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Microsoft, Cisco and Zoom must make switching among their video services on conference-room hardware simpler to accommodate a workplace with employees in the office and at home, experts said.
Representatives from the companies said they would improve interoperability among Microsoft Teams, Cisco Webex and Zoom during a session at this week's Enterprise Connect conference. While the firms agree they must act, industry observers are skeptical the vendors will solve the problem.
People need a simple way to use one device to hold meetings on various video conferencing services, Recon Research analyst Jim Kelly said. That kind of compatibility would save companies money while accommodating worker choice. Smartphones are an excellent example for conference room manufacturers, he said. A worker can easily switch between apps like Zoom and Microsoft Teams with a smartphone.
"Ultimately, that would be the dream," Kelly said. "I just walk in a conference room on schedule and launch my meeting without thinking about which platform it's on."
The smartphone is a poor model for conference-room devices, said Ilya Bukshteyn, vice president for Teams devices at Microsoft. Having multiple video conferencing apps on a device complicates an IT department's job, as it must manage and update the hardware.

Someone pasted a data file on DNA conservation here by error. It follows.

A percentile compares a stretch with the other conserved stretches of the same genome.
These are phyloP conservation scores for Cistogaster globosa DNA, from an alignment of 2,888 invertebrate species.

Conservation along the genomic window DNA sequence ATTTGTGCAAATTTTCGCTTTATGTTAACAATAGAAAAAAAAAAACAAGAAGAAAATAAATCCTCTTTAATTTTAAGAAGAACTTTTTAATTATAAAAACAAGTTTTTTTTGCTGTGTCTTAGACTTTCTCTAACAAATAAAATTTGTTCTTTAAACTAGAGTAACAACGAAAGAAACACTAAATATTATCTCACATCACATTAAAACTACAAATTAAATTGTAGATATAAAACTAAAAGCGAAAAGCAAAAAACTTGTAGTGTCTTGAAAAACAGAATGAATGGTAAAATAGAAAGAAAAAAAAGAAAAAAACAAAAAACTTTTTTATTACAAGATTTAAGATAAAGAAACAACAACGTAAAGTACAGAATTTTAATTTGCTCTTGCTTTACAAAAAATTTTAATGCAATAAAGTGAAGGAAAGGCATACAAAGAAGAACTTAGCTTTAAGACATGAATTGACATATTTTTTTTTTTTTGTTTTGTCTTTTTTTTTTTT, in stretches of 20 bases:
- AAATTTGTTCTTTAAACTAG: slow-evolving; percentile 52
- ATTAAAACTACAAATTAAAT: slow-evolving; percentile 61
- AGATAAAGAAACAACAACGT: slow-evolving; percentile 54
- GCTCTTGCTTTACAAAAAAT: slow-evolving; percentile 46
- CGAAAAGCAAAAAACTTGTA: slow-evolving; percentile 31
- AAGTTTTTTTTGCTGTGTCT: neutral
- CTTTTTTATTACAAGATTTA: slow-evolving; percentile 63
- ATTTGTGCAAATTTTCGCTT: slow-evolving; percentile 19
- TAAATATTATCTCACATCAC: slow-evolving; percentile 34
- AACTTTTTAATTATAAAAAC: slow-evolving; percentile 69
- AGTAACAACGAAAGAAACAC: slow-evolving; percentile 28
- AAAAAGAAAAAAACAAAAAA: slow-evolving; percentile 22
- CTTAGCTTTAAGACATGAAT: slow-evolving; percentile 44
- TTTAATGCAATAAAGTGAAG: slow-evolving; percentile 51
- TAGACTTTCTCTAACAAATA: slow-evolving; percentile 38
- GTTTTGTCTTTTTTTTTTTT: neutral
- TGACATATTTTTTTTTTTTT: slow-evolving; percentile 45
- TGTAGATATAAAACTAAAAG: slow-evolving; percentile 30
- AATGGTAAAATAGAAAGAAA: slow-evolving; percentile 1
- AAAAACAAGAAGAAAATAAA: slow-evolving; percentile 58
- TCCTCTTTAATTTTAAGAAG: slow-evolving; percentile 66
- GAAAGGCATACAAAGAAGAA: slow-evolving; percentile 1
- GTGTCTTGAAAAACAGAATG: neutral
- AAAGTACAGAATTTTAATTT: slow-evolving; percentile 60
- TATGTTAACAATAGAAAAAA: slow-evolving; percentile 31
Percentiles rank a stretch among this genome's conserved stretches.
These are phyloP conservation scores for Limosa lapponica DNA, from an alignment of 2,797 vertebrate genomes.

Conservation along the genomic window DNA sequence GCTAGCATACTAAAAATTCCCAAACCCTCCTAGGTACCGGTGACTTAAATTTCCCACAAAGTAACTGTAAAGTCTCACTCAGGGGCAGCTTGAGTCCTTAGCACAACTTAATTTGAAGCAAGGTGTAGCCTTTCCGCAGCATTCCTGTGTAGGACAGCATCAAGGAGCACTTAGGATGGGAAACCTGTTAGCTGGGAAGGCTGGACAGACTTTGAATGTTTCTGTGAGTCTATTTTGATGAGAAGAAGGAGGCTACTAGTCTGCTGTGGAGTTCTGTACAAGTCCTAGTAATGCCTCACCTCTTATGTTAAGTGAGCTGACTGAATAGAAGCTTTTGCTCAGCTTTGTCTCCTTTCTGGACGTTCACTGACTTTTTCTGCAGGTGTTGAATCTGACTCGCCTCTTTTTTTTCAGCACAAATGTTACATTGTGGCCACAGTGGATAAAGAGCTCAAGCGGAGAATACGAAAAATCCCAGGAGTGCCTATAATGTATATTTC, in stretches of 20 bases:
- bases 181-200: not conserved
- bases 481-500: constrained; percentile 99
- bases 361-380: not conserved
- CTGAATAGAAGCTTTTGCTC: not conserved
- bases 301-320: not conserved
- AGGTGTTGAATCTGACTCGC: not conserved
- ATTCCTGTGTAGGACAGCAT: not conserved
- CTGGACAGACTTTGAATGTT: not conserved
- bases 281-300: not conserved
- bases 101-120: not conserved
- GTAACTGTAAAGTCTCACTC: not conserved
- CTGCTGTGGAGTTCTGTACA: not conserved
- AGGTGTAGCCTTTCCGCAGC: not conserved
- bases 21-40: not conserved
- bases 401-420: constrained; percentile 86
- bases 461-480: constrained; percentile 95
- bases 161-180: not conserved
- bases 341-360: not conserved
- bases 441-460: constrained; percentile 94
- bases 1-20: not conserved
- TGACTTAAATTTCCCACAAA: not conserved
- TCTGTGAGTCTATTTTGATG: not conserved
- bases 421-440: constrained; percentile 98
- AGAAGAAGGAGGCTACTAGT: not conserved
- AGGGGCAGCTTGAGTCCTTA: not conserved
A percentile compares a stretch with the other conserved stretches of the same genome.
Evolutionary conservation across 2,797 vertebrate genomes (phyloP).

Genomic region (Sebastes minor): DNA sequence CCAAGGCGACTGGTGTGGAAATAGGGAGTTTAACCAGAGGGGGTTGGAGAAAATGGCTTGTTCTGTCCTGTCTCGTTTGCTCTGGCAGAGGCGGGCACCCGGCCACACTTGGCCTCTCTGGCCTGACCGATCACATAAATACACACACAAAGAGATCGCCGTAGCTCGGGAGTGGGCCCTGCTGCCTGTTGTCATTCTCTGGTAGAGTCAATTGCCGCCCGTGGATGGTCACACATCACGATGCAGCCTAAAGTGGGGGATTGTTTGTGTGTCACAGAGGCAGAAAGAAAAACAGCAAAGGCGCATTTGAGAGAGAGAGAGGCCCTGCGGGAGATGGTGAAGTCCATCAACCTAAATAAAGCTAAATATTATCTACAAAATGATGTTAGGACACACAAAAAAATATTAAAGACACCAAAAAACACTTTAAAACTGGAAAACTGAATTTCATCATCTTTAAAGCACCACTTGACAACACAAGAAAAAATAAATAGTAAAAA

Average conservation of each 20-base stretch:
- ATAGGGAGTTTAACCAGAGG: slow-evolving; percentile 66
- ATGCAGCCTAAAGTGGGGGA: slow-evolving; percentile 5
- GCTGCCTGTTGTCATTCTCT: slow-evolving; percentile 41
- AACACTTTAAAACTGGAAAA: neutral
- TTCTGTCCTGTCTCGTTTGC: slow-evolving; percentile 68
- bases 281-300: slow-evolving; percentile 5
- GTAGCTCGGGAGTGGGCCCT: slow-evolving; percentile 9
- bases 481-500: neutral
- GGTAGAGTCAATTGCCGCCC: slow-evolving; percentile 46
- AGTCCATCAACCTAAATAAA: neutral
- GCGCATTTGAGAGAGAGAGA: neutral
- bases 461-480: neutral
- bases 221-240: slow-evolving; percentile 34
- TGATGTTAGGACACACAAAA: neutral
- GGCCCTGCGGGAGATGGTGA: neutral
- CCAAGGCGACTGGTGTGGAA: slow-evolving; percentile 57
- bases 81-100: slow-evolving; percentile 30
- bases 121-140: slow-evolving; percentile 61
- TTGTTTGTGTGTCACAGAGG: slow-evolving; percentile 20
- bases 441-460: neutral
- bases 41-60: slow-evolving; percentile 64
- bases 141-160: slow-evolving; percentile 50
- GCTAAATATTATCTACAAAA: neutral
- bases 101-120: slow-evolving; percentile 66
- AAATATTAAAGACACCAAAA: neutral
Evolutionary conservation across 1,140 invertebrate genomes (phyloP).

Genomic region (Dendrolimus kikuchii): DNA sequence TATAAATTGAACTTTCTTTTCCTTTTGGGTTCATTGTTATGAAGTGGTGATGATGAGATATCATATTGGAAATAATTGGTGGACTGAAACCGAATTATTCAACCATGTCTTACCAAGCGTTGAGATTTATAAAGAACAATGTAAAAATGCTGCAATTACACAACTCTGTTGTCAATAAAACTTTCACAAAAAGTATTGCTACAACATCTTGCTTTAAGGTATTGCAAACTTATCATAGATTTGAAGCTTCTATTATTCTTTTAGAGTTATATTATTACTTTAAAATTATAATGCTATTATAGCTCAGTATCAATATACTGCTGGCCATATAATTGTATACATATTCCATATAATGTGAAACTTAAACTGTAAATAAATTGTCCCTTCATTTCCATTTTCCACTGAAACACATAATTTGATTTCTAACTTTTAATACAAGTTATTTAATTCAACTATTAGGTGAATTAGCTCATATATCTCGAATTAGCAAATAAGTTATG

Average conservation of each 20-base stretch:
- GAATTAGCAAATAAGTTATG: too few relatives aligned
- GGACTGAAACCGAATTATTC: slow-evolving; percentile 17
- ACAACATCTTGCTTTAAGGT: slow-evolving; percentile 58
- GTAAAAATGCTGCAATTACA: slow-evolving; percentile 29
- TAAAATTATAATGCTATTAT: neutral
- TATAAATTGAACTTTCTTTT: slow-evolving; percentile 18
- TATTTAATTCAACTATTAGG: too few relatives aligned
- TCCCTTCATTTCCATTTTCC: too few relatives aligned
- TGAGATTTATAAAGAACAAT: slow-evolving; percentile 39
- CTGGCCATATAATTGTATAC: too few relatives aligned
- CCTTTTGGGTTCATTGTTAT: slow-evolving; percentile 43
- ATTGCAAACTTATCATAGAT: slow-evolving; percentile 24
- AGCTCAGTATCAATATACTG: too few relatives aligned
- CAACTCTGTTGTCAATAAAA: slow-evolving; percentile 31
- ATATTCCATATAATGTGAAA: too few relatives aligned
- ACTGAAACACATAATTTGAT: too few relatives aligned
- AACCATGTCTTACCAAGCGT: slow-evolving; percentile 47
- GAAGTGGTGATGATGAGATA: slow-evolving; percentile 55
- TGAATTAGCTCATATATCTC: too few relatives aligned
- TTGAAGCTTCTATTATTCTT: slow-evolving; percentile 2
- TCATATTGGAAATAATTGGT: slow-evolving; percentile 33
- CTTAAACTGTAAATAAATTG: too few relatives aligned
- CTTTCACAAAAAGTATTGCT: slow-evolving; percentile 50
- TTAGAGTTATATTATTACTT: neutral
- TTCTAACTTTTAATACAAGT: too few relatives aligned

"It sounds like a dream," he said. "When you try to live it, it ends in a nightmare."
Instead, video conferencing services should adopt a web-based standard, like WebRTC, Bukshteyn said. If they did, conference room hardware could use web apps, rather than apps installed on the devices, to connect to Zoom, Teams and Webex. However, other panelists feared the web apps have fewer features, decreasing the benefit of switching between platforms.
Video conferencing vendors might never solve the interoperability problem, said Scott Wharton, vice president of the video collaboration group at hardware maker Logitech. For example, there's no universal client for instant messaging, even though it's a decades-old technology.
"In 2008, I actually started a company to solve video interoperability," he said. "The fact that I'm here on this panel shows that it was not successful."
Interoperability will grow in importance as companies try to accommodate a post-pandemic hybrid workplace. To be effective in such an office, manufacturers have to provide conference-room gear that can switch from one video platform to another like a PC, which people used while working from home during the pandemic.
"We've set the expectation with our user base that all the things they're doing are just going to work," said Jerry Blayne, a product engineer at AVI-SPL, a provider of managed audio-video services. "I don't think we've caught up as an industry."
Collaboration vendors have focused heavily on conference room features other than interoperability. Zoom, Cisco and Microsoft have tried to ensure a similar experience between in-office and at-home workers by providing the latter with a way to read the body language of conference-room attendees and giving those in the office better access to digital elements like the meeting chat.
Mike Gleason is a reporter covering unified communications and collaboration tools. He previously covered communities in the MetroWest region of Massachusetts for the Milford Daily News, Walpole Times, Sharon Advocate and Medfield Press. He has also worked for newspapers in central Massachusetts and southwestern Vermont and served as a local editor for Patch. He can be found on Twitter at @MGleason_TT.